The Most Dangerous Year [Online]
BLACK LIVES MATTER. This screening and panel discussion are sliding-scale $0–25, pay-what-you-can, with proceeds split between Trans Pride, Three Dollar Bill Cinema, and NWFF, with NWFF’s split of proceeds to benefit Lavender Rights Project’s WA Black Trans Task Force. Learn more about this initiative here or donate directly to NWFF.
Sliding scale admission: $0–25
Northwest Film Forum is SCREENING ONLINE! NWFF’s physical space is temporarily closed in light of public health concerns around COVID-19, but community, dialogue, and education through media arts WILL persist.
• • HOW TO WATCH • •
- Purchase your ticket through Elevent.
- A link and password will be automatically sent to the e-mail address you purchased your ticket with 30 min prior to the event! (Don’t see it? Check your spam filter.) Please don’t share links and passwords.
- To protect the filmmaker’s work, passwords will only grant access from 30 minutes before showtime until the end time of the show. Passwords will expire at the end of the film. No late seating!
- If you encounter any issues logging in, please contact boxoffice@
threedollarbillcinema.org for a quick follow-up. (But please, check your confirmation email!)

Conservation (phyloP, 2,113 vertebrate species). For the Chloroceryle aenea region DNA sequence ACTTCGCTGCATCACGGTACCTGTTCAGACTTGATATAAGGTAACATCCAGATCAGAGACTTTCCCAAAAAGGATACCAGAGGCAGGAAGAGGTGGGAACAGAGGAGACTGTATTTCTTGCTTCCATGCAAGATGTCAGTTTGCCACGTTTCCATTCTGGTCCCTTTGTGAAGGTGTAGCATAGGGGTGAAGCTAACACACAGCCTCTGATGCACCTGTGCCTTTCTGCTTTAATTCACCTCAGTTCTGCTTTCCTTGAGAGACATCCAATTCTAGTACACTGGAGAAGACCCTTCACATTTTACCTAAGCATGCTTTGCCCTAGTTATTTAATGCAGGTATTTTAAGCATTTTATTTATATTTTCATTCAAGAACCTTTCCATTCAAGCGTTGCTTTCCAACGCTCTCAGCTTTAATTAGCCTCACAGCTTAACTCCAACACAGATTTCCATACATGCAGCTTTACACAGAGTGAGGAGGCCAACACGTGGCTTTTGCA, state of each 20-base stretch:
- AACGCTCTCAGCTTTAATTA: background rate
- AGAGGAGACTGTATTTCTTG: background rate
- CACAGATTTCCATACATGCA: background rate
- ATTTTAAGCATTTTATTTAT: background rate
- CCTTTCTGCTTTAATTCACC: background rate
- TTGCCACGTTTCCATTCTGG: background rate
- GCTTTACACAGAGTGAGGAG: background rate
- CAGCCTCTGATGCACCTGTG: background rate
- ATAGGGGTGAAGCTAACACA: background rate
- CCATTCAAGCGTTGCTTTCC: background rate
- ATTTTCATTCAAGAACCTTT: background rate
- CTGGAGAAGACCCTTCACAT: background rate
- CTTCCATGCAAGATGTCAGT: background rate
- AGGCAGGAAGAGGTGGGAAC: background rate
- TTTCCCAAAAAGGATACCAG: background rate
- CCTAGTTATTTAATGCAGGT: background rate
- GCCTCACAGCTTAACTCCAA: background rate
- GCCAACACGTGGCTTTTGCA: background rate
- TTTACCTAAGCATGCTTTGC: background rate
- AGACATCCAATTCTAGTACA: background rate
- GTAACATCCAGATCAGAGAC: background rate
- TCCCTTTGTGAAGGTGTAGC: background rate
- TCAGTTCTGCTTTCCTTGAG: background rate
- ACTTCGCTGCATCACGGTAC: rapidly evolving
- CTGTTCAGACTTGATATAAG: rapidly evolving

A co-presentation of Three Dollar Bill Cinema, Trans Pride, and Northwest Film Forum, with presenting partners Seattle Sounders FC and Starbucks
A recorded panel discussion accompanies this film. Featured panelists include:
- Vlada Knowlton – Director/writer/producer
- Aidan Key – Cast member/associate producer, founder Gender Diversity and Gender Odyssey
- Laurie Jinkins – Cast member, Speaker of the Washington House of Representatives
- Ve’ondre Mitchell – Cast member, Tik Tok influencer
- Asaf Orr – Cast member, Senior Staff Attorney/Transgender Youth Project Director at National Center for Lesbian Rights
As a dark wave of anti-transgender “bathroom bills” began sweeping across the nation, The Human Rights Campaign called 2016 the most dangerous year for transgender Americans. Filmmaker Vlada Knowlton captured the ensuing civil rights battle from the perspective of a group of embattled parents – including herself and her husband, parents of a young trans girl – fighting to protect their children from discriminatory laws in their home state. While Knowlton passionately follows the story of anti-transgender legislation, the heart of the film lies in the stories of the families who accept and support their kids for exactly who they are.